“Oh shit, I think I lost your number/That’s one more thing I can’t remember,” Sachs laments on “Missed Connections” over mean, buzzing guitar and bassist Tim Fitzpatrick’s humming lines . This zany tale is YJY firing on all cylinders – I really think the best of each member’s talent can be heard here.
My personal favorite track is the final song, “Amelia.” Lorenzo’s voice mumbles beneath whammy-happy shoegaze. It’s reminiscent of a hangover haze, but drags its feet along with finesse. It just goes to show that YJY loves cutting the dotted line of genres and folding the corners into something completely new.
YJY is all about being different than their peers – they don’t want a typical name for their band, and they don’t want to be pushed into a category. “I don’t want us to get pigeon-holed into one thing,” Steve Sachs says. “I’d like to be able to say we can do this type of song, or this type of song, and we can blend them and make you forget that it’s one thing or the other. We want to dip our brush in one palette, and mix it with others.”
This is exemplified in YJY’s music video for “Through Being Hip”, which they created for the NPR Tiny Desk Concert submissions. The song is a sarcastic shot at the “hipster” culture that’s now full on mainstream. Steve Sachs saw some stuffy hipster kids in a consignment shop and thought, “When thrift stores are no longer cool, what trend will these kids move on to next?” That’s when the song idea was born.
“Our goal wasn’t to win the contest,” Lorenzo says. “My main goal was to get on the Tiny Desk contest blog, because they put their favorite artists on there. So I thought, maybe we can show up on there at least, and that’ll probably interest some people in our music.”
Sure enough, NPR liked their entry so much that they added it to their “favorite entries” blog post, and that became the band’s first big press break. They’ve since received coverage on New Jersey-based music sites, such as You Don’t Know Jersey and Cool Dad Music.
The band has found a home in the bustling New Brunswick scene, mostly in the welcoming arms of basement venues. Some of their favorite venues are Paradise Lost, The Candy Barrel, The Banana Stand, and a studio called In the West, where they held the record release.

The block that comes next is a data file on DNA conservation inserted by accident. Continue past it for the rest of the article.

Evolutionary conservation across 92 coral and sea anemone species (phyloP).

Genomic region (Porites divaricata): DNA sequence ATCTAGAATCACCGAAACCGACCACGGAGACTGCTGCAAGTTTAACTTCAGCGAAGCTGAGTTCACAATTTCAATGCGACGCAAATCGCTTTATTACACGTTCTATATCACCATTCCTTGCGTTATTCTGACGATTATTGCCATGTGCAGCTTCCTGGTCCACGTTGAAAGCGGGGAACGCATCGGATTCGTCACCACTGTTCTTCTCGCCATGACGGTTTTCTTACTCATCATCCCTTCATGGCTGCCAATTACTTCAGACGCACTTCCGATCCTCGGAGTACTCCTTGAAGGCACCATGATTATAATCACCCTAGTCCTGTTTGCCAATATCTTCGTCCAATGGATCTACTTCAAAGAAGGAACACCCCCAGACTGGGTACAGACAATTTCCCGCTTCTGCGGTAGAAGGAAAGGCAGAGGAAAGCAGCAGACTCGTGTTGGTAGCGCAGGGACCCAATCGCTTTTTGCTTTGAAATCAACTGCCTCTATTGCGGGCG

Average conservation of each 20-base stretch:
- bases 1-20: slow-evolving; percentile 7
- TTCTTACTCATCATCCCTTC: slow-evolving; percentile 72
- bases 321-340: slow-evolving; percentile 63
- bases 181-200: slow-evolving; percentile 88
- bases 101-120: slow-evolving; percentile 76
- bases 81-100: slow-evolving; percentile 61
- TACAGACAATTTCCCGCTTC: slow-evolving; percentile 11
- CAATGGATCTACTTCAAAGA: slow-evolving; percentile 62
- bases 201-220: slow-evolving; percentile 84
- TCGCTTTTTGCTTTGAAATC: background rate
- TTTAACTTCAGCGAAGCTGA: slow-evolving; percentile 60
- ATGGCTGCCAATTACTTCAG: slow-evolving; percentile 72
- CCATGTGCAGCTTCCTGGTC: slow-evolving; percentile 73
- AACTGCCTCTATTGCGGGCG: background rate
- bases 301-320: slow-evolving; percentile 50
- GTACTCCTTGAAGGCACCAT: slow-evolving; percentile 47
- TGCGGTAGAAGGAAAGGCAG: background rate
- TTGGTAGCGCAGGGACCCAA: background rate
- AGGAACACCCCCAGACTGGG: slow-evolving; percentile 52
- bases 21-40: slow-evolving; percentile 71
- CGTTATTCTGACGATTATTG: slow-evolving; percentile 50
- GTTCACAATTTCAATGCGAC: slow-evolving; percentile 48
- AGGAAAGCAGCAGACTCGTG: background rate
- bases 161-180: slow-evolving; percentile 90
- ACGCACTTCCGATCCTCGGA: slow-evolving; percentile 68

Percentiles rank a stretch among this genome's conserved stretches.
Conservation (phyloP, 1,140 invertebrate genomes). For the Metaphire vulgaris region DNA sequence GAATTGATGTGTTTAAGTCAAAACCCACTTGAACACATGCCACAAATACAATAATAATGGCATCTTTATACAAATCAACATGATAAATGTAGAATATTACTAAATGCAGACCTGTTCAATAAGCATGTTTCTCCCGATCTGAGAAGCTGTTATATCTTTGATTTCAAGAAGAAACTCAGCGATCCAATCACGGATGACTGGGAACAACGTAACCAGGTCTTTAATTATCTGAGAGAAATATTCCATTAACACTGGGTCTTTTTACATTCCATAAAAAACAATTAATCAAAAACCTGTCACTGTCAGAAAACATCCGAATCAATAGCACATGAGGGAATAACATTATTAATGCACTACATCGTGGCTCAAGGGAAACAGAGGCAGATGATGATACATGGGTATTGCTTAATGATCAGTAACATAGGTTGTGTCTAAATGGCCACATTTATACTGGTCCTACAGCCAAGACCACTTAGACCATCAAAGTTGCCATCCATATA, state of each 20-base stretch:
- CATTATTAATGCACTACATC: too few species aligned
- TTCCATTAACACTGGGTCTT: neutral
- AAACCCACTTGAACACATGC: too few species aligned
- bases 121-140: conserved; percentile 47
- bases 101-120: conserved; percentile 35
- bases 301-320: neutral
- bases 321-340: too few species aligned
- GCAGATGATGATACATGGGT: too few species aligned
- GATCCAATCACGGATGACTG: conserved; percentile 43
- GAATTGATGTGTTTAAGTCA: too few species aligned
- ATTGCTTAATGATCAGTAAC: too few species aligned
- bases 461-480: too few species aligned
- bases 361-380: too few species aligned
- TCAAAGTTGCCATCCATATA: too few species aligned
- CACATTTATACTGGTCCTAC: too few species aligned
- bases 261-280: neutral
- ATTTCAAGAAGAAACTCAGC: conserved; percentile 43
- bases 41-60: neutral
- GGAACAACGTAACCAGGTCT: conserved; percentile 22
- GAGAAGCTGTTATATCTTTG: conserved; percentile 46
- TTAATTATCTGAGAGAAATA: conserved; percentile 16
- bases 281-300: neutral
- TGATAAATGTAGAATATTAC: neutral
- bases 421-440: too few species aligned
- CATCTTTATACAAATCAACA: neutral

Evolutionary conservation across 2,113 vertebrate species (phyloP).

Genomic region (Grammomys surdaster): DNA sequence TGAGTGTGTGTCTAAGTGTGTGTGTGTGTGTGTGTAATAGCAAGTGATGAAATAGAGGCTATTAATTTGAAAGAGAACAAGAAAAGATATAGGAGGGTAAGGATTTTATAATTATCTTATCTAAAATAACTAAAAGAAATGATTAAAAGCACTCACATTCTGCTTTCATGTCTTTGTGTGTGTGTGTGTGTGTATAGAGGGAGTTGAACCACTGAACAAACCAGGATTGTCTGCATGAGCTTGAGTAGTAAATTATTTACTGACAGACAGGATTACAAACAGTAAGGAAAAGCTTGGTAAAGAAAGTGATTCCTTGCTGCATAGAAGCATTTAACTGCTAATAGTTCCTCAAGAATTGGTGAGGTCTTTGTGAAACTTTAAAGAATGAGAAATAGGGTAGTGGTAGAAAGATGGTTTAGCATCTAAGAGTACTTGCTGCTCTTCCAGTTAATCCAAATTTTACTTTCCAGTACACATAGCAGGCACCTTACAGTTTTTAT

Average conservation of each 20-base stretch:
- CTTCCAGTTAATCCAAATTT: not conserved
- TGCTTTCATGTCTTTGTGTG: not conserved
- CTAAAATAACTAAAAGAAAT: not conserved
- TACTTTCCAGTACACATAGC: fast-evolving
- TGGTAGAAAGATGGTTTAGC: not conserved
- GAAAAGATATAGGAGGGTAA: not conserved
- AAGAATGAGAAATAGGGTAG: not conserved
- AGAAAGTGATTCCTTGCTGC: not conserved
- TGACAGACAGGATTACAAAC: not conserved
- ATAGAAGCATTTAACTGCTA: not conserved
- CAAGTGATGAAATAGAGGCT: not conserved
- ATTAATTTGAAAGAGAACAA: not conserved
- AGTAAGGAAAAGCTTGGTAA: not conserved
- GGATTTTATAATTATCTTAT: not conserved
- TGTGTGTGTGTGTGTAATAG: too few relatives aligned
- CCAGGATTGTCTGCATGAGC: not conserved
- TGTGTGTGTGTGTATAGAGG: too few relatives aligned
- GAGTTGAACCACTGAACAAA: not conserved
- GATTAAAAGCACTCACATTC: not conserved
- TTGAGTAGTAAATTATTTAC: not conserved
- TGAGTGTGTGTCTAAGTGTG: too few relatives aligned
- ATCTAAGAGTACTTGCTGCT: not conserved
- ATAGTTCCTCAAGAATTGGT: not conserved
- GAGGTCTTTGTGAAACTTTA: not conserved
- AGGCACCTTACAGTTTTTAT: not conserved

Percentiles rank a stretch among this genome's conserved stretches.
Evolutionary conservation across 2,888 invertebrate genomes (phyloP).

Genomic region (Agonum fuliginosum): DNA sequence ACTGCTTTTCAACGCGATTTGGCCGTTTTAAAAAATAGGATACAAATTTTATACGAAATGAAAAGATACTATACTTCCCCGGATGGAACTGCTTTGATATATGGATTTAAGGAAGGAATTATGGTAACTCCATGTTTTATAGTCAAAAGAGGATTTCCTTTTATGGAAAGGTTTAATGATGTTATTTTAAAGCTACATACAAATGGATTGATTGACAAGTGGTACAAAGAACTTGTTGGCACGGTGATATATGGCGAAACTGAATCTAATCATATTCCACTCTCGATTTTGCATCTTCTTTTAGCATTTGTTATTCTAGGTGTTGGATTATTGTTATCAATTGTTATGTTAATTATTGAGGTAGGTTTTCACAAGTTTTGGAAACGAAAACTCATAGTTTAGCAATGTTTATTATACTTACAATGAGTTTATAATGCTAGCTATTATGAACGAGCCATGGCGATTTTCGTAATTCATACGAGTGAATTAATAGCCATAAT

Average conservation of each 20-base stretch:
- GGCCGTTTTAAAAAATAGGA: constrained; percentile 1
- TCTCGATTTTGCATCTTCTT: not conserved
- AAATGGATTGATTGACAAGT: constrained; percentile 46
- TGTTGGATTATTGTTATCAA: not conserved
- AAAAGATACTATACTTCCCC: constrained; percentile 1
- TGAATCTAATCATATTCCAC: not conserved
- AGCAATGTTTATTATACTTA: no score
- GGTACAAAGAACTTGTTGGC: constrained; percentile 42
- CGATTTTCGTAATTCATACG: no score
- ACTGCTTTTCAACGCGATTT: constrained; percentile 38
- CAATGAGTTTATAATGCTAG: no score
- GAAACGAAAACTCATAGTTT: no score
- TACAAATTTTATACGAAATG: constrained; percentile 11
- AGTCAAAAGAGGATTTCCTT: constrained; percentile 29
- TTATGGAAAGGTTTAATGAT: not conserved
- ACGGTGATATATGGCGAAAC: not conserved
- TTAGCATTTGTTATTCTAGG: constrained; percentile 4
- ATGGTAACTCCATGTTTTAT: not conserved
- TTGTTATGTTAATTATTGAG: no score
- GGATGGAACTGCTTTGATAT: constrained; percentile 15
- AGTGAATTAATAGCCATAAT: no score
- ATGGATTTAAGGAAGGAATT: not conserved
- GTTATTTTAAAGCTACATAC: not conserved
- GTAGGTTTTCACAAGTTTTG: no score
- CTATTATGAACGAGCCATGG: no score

YJY does more than play music, too – they do their best to give back to the NJ DIY community. One way they give back is by hosting their own web series, Carriage House TV. The series puts up-and-coming area bands in the spotlight. The members of YJY and a few of their friends sit down and interview the bands and create their own stripped-down, “Tiny Desk”-style sessions.
The band’s straightforward attitude towards their music and the community is commendable. But there’s one thing that still remains mysterious – What the heck does YJY mean? I couldn’t resist asking the band, and I’m glad I did, because the story is a good one.
“If you look at the letters ‘YJY’ when they’re all in caps, it becomes a face,” Dave Sachs says. “The J is the nose, and the tops of the Y’s are like eyes looking down and crying. We bounced a couple names around, but then we figured that it would be cooler to have an image rather than a name.” The brothers share a love for finding faces in everyday objects, and YJY was just one of the many hidden faces they found.
The best thing about music is that it’s always evolving. Scenes go through changes that reflect the generations surrounding them. The guys of YJY are the new faces of New Brunswick’s scene, and they’re ready to take on that task. For them, it isn’t about genres or keeping up with trends – it’s about music, pure and simple, and the people that cultivate it. When you’re through being hip, grab your couch and surf off into the sunset with YJY.